This is my first (and very long) post in this forum. I may have included way too much detail and background to explain my inquiries, so if you don't want the background, skip to the start of the **** section (I did so because I am hoping someone might happen to have a better solution than the one I am looking for). If you know of a better forum to post this, suggestions are very welcome.
I have made a seemingly foolish mistake and may have loaded my SPI bus with far too much capacitance. I have a PCB with a mega clone that I have designed to control devices on 4 other PCBs over SPI. Each of these four other boards are connected to the mega clone board via ~6" of ribbon cable and each has 20 SPI devices (4 MCP23S17 and 16 DAC8554) When I attach a single board to the mega clone board, SPI comm works fine, but when I attach more than 1 of the device boards to the mega clone board, the MCP23S17's program, but the DAC8554's do not.
My intuition is that this is due to the extra capacitance on the SCK and MOSI lines from the additional board. I measured it and both the SCK and MOSI lines have ~120pF of capacitance each ( :o ). In this Microchip forum post about max number of SPI Slaves, user tunelabguy suggests to keep the capacitive load under 50pF. I am not sure where this suggestion comes from without knowing what device is the master, but my Atmega 2560 seems to do fine with the ~120pF load of one device board. I am curious how to determine the max capacitive load (SPI pins drive strength?) of the Atmega 2560 SPI pins. I figured the SCK and MOSI signals could be slewing so much that it would be ambiguous as the what the data level was at the clock transition, but after putting these lines under the scope (and adding an additional 16pF of capacitance due to the probe) the SCK and MOSI signals are very clearly defined. A screen capture is shown below.
My next concern was rise and fall time of the signals. With one board attached the rise times for both SCK and MOSI were 25ns, with two device boards ~35ns and with three ~40ns. The data sheet for the the MCP23S17 declares a maximum rise time of 2us, and the data sheet for the DAC8554 says "all input signals are specified with t_R = t_F = 3ns (10% to 90% of AV_DD) and timed from a voltage level of (V_IL + V_IH)/2." With my 5V rail I take this to mean 3ns to transition from 2.5V to either 4.5V or 0.5V, but I'm not sure if this is their testing case, typical use case, or maximum. This would explain why the MCP23S17 works but the DAC8554 does not. However, the 25ns rise time of the single working device board case breaks down to ~10ns during 2.5V to 4.5V transition, which is considerably larger than 3ns. The strangest part of all... if i put 22pF of capacitance across MOSI and GND, any number of boards works... I have probes on both MOSI and SCK and they are identical, with or without this magical 22pF cap.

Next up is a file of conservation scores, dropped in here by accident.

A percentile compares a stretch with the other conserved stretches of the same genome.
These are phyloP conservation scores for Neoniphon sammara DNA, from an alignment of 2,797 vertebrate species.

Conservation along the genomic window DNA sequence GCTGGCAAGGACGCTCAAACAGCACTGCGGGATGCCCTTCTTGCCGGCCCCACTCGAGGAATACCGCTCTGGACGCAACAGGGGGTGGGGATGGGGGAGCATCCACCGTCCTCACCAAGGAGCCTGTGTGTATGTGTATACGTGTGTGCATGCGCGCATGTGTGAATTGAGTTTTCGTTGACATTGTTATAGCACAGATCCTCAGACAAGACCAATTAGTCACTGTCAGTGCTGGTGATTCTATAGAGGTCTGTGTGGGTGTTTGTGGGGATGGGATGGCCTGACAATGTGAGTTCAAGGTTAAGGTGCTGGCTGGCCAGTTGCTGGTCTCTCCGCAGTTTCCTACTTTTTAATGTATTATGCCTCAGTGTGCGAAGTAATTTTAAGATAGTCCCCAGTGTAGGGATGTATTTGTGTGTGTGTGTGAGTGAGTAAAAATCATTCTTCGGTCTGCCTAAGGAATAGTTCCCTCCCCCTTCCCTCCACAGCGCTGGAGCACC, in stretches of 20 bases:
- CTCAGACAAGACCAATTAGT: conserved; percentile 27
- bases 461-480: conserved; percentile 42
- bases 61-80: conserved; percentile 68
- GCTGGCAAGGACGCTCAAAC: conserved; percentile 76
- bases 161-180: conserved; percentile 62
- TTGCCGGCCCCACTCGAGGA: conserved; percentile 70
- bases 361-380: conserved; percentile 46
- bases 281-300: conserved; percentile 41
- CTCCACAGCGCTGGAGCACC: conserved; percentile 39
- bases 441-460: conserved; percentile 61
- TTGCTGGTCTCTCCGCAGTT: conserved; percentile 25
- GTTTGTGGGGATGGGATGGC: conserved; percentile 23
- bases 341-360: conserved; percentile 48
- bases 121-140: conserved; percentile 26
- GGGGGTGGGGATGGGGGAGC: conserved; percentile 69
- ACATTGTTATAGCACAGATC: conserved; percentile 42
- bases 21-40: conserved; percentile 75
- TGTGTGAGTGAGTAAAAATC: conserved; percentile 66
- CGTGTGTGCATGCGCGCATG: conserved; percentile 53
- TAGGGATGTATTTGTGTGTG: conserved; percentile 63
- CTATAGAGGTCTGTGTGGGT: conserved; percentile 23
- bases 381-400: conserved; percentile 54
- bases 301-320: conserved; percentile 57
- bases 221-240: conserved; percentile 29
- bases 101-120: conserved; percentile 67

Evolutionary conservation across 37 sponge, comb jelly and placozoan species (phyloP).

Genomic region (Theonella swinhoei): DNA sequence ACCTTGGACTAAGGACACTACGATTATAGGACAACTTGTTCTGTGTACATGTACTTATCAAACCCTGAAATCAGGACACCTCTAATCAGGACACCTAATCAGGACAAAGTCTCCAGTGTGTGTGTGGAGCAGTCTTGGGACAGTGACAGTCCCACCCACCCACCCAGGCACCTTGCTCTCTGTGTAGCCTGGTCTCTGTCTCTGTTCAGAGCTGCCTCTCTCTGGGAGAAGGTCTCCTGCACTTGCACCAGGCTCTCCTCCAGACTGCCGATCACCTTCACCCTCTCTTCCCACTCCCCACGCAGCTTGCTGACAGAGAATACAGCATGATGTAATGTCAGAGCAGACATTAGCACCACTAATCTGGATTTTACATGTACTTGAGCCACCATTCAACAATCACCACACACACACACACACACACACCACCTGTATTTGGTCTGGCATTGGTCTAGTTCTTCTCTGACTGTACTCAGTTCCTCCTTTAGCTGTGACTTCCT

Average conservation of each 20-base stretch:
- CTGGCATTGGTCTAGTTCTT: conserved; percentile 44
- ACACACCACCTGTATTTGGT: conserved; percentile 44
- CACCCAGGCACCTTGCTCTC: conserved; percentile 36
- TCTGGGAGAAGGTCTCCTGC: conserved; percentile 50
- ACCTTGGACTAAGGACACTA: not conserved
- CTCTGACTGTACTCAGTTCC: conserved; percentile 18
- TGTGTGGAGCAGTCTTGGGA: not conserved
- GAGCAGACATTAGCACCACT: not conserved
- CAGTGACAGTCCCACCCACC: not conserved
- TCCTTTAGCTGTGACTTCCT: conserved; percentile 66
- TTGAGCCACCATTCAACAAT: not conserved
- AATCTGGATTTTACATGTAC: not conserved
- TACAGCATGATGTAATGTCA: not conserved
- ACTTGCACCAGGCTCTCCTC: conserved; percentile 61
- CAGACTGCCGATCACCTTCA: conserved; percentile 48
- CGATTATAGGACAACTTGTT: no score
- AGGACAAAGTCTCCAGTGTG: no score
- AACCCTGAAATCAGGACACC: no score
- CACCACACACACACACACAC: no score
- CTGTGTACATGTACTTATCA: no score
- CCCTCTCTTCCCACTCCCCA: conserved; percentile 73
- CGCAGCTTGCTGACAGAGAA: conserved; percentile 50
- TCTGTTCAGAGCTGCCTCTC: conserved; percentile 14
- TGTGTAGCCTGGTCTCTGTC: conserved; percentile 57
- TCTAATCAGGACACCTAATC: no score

I do not know what is causing this, but this "magic cap" seems to me like a hack of a fix. I feel like i am looking in the wrong place, so I would like to meet the DAC8554's data sheets rise time suggestion if possible.
So here is why I have come to the forum. I found a post where someone was able to speed up the rise time of their pins on a teensy. I am wondering if the SPI pins on my mega clone can be similarly changed to have a faster rise time, or if they are already set in the fastest setting. If so where do I need to alter the arduino code? I am working in Atmel Studio with Visual micro, so essentially Arduino with a more traditional development environment. I would also like to know how to determine the capacitive load capabilities of the SPI pins so I can better plan my next project or my fix to this one.